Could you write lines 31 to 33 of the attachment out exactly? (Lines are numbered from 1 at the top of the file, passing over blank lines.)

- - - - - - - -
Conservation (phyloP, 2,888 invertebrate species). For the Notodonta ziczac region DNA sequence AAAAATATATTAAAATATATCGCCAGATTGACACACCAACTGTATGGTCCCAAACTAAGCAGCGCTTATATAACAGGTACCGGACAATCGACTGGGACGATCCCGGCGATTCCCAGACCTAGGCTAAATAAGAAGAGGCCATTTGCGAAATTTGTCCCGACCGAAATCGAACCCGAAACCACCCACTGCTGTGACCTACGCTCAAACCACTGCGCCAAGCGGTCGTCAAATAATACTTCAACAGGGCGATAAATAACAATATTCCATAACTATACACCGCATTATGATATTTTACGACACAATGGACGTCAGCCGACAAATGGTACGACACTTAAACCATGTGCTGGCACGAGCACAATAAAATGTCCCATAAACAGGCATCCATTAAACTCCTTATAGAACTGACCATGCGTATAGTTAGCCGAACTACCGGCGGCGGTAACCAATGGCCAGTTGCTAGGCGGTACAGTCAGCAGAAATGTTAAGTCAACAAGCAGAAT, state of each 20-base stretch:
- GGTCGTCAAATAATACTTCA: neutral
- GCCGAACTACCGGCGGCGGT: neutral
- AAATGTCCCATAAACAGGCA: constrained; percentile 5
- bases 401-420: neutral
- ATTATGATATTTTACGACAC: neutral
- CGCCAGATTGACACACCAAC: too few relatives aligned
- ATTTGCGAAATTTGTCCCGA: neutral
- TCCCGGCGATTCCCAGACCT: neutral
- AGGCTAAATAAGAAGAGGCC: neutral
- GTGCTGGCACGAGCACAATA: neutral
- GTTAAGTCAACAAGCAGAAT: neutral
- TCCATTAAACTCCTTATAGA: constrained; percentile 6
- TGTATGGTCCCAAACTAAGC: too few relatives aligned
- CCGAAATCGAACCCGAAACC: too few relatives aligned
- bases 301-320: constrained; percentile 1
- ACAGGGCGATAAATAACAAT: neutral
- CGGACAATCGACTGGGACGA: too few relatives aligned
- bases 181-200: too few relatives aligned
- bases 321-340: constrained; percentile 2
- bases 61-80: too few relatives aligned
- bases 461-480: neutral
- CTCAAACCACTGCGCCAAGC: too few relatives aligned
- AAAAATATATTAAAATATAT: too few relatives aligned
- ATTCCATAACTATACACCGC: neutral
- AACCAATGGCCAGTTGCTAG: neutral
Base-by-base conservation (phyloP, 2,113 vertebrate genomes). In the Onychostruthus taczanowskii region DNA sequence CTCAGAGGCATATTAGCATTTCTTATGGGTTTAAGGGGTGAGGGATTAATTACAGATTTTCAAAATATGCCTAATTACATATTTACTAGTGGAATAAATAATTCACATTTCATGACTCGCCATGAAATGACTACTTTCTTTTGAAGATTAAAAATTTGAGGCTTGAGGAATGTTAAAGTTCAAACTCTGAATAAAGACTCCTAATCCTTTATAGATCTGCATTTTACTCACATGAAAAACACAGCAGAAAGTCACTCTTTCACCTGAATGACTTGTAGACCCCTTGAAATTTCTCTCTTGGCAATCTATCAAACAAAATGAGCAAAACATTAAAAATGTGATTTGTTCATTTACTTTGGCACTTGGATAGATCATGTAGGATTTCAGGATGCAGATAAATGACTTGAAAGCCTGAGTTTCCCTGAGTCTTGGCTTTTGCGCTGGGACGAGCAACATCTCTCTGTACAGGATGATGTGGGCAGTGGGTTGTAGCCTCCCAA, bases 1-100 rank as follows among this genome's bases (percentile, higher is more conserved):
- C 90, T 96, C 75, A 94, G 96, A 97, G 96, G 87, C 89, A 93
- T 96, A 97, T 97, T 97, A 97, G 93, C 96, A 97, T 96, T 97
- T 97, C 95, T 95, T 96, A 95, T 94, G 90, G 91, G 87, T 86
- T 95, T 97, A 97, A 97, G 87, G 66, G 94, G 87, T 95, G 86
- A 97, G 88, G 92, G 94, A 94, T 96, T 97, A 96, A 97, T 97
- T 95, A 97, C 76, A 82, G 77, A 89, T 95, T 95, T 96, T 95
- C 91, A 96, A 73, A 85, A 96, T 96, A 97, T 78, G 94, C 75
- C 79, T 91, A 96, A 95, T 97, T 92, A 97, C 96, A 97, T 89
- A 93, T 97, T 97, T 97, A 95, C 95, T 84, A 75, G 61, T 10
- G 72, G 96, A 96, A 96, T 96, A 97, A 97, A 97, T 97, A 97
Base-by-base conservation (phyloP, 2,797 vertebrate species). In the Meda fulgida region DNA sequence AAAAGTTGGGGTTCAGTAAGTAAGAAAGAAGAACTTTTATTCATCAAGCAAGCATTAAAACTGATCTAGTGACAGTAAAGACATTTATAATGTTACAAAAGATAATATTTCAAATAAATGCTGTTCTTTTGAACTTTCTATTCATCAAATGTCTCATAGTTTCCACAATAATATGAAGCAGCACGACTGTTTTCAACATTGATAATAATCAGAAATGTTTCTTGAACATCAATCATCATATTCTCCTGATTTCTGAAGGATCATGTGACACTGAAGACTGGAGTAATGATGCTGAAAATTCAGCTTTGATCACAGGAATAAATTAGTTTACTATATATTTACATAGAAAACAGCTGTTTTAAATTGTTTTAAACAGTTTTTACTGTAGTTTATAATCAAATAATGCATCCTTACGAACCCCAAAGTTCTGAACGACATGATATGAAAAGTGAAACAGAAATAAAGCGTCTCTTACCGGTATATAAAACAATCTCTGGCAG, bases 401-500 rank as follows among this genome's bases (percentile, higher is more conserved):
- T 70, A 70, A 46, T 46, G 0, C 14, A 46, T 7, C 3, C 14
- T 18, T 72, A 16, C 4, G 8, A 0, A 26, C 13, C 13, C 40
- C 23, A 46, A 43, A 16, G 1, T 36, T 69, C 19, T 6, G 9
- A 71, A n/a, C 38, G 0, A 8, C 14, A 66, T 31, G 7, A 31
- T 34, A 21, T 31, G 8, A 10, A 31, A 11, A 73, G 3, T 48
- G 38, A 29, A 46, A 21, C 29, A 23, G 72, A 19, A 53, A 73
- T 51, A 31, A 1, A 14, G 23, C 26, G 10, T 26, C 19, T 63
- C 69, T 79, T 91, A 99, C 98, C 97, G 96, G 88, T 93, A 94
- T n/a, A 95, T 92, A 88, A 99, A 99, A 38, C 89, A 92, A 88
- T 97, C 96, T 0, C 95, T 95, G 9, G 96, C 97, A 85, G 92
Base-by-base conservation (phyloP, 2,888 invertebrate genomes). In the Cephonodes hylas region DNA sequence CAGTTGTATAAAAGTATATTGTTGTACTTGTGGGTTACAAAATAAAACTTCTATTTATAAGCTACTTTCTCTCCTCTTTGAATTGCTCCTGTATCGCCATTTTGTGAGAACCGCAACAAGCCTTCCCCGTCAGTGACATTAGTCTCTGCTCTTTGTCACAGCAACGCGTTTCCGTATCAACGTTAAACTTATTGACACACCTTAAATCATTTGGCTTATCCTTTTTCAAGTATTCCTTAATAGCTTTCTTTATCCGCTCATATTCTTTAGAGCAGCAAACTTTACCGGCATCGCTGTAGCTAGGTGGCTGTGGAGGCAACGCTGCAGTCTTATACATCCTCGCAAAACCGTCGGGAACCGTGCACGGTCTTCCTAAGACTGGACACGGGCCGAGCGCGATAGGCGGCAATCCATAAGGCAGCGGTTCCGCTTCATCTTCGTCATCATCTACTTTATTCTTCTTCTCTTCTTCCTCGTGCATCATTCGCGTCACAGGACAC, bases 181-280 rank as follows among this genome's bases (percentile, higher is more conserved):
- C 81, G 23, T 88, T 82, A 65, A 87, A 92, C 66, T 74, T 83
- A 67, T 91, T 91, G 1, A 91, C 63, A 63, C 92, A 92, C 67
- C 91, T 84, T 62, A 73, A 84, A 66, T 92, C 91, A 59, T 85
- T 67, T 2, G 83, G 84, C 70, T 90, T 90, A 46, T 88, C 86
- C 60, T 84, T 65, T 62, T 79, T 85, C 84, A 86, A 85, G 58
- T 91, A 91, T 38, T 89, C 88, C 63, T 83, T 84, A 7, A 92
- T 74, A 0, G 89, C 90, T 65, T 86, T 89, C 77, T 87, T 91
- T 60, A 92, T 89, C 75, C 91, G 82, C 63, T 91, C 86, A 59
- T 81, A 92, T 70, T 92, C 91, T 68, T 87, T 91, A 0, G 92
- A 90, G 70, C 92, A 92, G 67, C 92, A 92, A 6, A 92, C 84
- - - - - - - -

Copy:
- T 95, T 97, A 97, A 97, G 87, G 66, G 94, G 87, T 95, G 86
- A 97, G 88, G 92, G 94, A 94, T 96, T 97, A 96, A 97, T 97
- T 95, A 97, C 76, A 82, G 77, A 89, T 95, T 95, T 96, T 95